Publication number | US7197197 B2 |

Publication type | Grant |

Application number | US 11/156,754 |

Publication date | Mar 27, 2007 |

Filing date | Jun 20, 2005 |

Priority date | Oct 25, 2001 |

Fee status | Paid |

Also published as | US6931166, US20040213502, US20070019897, WO2003036338A2, WO2003036338A3 |

Publication number | 11156754, 156754, US 7197197 B2, US 7197197B2, US-B2-7197197, US7197197 B2, US7197197B2 |

Inventors | Leo R. Gauthier, Jr., David G. Drewry, Jr., Leroy Brunner |

Original Assignee | The Johns Hopkins University |

Export Citation | BiBTeX, EndNote, RefMan |

Patent Citations (15), Referenced by (1), Classifications (12), Legal Events (3) | |

External Links: USPTO, USPTO Assignment, Espacenet | |

US 7197197 B2

Abstract

A method of determining the path of a projectile comprises detecting multiple time of arrivals of the projectile in multiple intersecting planes and determining the path and speed of the projectile based on the multiple times of arrivals.

Claims(4)

1. A method of determining a path of a projectile comprising:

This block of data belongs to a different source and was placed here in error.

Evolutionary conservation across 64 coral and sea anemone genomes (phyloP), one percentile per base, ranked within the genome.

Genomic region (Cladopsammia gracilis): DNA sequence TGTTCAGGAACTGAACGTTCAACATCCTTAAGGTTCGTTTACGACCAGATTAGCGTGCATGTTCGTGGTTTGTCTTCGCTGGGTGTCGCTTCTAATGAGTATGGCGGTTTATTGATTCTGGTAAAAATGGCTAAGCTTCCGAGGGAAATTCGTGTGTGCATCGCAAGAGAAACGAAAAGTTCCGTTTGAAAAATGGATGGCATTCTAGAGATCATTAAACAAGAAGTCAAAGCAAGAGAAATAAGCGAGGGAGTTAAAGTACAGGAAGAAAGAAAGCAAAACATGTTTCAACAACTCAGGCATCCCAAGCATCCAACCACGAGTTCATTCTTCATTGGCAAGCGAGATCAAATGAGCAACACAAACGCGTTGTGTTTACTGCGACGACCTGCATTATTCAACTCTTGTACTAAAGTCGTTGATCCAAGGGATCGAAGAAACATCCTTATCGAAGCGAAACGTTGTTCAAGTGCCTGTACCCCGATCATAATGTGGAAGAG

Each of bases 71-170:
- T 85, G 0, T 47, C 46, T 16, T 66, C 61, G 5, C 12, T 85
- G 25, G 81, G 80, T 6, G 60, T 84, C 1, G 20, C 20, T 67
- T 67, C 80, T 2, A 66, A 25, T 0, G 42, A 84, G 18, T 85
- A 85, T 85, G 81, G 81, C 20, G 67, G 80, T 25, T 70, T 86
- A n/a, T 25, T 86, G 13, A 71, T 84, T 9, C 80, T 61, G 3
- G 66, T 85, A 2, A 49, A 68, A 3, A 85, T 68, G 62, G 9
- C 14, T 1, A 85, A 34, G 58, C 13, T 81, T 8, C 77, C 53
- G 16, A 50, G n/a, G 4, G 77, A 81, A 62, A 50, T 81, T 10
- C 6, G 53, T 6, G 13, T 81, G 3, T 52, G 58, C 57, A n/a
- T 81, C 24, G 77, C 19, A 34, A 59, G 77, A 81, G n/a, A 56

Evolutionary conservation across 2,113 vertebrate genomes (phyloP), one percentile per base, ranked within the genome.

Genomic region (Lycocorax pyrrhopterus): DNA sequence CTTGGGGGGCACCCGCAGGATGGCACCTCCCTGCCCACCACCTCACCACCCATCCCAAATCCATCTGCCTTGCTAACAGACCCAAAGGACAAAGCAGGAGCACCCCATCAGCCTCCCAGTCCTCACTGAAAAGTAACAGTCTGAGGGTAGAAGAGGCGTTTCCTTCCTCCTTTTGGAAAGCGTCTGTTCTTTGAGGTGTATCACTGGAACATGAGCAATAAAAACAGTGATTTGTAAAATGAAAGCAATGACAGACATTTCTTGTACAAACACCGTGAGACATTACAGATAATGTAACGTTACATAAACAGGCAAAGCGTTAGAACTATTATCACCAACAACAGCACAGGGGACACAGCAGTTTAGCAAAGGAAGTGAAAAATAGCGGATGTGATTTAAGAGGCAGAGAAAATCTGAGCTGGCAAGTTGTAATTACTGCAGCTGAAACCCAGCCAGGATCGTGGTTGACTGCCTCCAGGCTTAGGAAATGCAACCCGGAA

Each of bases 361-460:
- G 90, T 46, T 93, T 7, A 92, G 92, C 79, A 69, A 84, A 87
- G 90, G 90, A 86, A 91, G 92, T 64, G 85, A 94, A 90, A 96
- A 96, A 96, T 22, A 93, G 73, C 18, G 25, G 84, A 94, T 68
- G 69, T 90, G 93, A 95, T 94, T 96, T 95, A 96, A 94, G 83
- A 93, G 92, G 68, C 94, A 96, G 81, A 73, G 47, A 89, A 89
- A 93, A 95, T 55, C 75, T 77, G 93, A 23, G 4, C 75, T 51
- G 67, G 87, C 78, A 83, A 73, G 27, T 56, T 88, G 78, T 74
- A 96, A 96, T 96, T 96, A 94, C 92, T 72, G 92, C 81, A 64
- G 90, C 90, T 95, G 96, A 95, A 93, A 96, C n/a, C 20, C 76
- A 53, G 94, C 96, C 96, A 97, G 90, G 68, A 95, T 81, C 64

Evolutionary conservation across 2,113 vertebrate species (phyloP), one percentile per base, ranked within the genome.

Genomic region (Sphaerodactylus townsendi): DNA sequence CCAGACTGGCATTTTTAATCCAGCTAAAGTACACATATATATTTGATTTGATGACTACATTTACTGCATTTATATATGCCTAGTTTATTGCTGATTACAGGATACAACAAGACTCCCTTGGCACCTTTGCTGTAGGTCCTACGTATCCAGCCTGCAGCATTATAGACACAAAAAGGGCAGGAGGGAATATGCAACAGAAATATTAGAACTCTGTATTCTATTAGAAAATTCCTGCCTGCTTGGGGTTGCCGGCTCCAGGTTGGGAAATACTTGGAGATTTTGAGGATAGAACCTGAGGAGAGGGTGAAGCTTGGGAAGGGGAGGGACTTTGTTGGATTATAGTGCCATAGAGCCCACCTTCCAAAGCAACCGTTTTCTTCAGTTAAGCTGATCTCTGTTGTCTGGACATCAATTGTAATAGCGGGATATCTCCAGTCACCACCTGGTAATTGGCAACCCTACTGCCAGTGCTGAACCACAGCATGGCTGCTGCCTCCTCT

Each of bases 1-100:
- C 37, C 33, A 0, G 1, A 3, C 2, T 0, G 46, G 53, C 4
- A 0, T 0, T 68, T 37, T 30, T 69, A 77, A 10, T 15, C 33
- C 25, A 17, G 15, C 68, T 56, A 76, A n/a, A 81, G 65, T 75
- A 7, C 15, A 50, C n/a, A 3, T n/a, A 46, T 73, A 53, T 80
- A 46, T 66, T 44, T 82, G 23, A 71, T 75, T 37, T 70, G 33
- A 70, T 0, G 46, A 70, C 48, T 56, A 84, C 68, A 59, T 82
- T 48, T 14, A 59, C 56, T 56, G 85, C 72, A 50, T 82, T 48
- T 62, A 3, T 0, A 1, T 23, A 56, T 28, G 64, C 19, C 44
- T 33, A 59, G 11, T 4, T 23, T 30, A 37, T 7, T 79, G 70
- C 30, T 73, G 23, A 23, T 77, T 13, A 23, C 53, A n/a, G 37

detecting a first time of arrival of the projectile in a first plane;

detecting a second time of arrival of the projectile in a second plane;

detecting a third time of arrival of the projectile in a third plane oriented to intersect the second plane along a first line;

detecting a fourth time of arrival of the projectile in a fourth plane;

detecting a fifth time of arrival of the projectile in a fifth plane oriented to intersect the fourth plane along a second line orthogonal to the first line;

detecting a sixth time of arrival of the projectile in a sixth plane; and

determining the path and speed of the projectile based on the first through sixth times.

2. A method according to claim 1 , further including:

detecting a seventh time of arrival of the projectile in a seventh plane;

and wherein the determining includes determining the path and speed of the projectile based on the first through seventh times.

3. A method according to claim 1 , wherein the determining the path and speed of the projectile further includes basing the determination on the orientation of the planes.